The amount of the variation in the current that
directly affects variation in the magnetic field
surrounding the conductor depends upon the nature of
the current. When the conductor is a power lead to an
electric motor, all the frequencies and amplitudes
associated with broadband interference are present in
the magnetic field. When the lead is an ac power lead,
a strong sinusoidal magnetic field is present. When
the lead is carrying switched or pulsed currents,
extremely complex broadband variations are present.
As the magnetic field cuts across a neighboring
conductor, a voltage replica of its variation is induced
into the neighboring wire. This causes a current to
flow in the neighboring wire. When the neighboring
wire leads to a sensitive point in a susceptible
receiver, serious interference with that receivers
operation can result.
Similarly, a wire carrying a
steady, pure dc current of high value sets up a
magnetic field capable of affecting the operation of
equipment whose operation is based upon the earths
Shielding a conductor against magnetic induction
is both difficult and impractical.
shielding materials have little or no effect upon a
magnetic field. Magnetic shielding that is effective at
low frequencies is prohibitively heavy and bulky.
In aircraft wiring, the effect of induction fields
should be minimized. This can be done by use of the
proper spacing and coupling angle between wires.
The degree of magnetic coupling diminishes rapidly
with distance. Interference coupling is least when the
space between active and passive leads is at a
maximum, and when the angle between the leads
approaches a right angle.
Capacitive (electric) fields are voltage fields.
Their effects depend upon the amount of capacitance
existing between exposed portions of the noisy circuit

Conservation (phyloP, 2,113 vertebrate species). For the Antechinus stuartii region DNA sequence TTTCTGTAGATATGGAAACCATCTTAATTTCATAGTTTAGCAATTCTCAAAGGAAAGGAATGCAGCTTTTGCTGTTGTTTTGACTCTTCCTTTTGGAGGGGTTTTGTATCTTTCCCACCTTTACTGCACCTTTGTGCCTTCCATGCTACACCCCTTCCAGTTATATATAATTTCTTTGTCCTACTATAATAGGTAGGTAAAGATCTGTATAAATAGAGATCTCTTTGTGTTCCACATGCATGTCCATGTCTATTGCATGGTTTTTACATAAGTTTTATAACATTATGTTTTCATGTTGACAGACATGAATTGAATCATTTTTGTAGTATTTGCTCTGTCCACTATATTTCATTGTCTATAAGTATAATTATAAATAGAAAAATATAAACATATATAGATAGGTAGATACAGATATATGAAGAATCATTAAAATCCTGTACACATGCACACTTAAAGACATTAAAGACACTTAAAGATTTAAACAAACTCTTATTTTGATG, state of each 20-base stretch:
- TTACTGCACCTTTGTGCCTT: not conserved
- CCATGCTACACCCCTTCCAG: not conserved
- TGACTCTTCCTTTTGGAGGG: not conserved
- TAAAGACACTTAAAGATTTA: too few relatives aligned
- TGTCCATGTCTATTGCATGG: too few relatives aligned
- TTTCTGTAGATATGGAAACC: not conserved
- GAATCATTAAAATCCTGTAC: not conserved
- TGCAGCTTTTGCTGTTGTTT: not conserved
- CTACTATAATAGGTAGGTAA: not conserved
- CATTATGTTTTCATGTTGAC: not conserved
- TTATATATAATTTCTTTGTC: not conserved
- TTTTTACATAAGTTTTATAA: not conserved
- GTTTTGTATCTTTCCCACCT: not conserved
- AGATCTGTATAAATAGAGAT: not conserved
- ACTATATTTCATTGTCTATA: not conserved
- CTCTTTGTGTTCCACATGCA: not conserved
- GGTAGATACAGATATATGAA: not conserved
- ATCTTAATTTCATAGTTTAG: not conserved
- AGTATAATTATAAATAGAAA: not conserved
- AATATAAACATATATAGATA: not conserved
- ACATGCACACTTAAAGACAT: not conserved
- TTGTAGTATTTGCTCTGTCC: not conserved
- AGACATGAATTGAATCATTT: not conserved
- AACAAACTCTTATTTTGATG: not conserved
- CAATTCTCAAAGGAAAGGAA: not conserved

and the noise-free circuit. The power transfer
capabilities are directly proportional to frequency.
Thus, high-frequency components are more easily
coupled to other circuits. Capacitive coupling is
relatively easy to shield out by placing a grounded
conducting surface between the interfering source and
the susceptible conductor.
COUPLING BY RADIATION
Almost any wire in an aircraft system can, at
some particular frequency, begin to act like an
antenna through a portion of its length. Inside an
airframe, however, this occurs only at very high
frequencies. At high frequencies, all internal leads
are generally well shielded against pickup of
moderate levels of radiated energy. Perhaps the only
cases of true inside-the-aircraft radiation at HF and
below occur in connection with unshielded or
inadequately shielded transmitter antenna leads.
Some examples of interference coupling involve
more than one of the types (conduction, induction, or
radiation) just discussed. When more than one
coupling occurs simultaneously, corrective actions,
such as bonding, shielding, or filtering, used to
correct one type of coupling can increase the coupling
capabilities of another type of coupling. The result
may be an increase in the transfer of interference. For
example, an unbended, unfiltered dc motor can
transfer interference to a sensitive element by
conduction, inductive coupling, capacitive coupling,
and by radiation. Some frequencies are transmitted
predominately by one form of coupling and some
frequencies by others. At still other frequencies, all
methods of transmission are equally effective. On the
motor used in the example above, bonding almost
always eliminates radiation from the motor shell. It
also increases the intensity in one of the other
methods of transmission, usually by conduction. The
external placement of a low-pass filter or a capacitor
usually reduces the intensity of conducted
interference. At the same time, it may increase the
radiation and induction fields. This occurs because
the filter appears to interference voltages to be a
low-impedance path across the line. Relatively high
interference currents then flow in the loop formed
between the source and the filter. For complex
coupling problems, multiple solutions may be
required to prevent the interference.
RADIO INTERFERENCE REDUCTION
Learning Objective: Recognize various
methods and components used to reduce
radio interference caused by electrical noise.
Radio interference reduction at the source maybe
accomplished to varying degrees by one or more of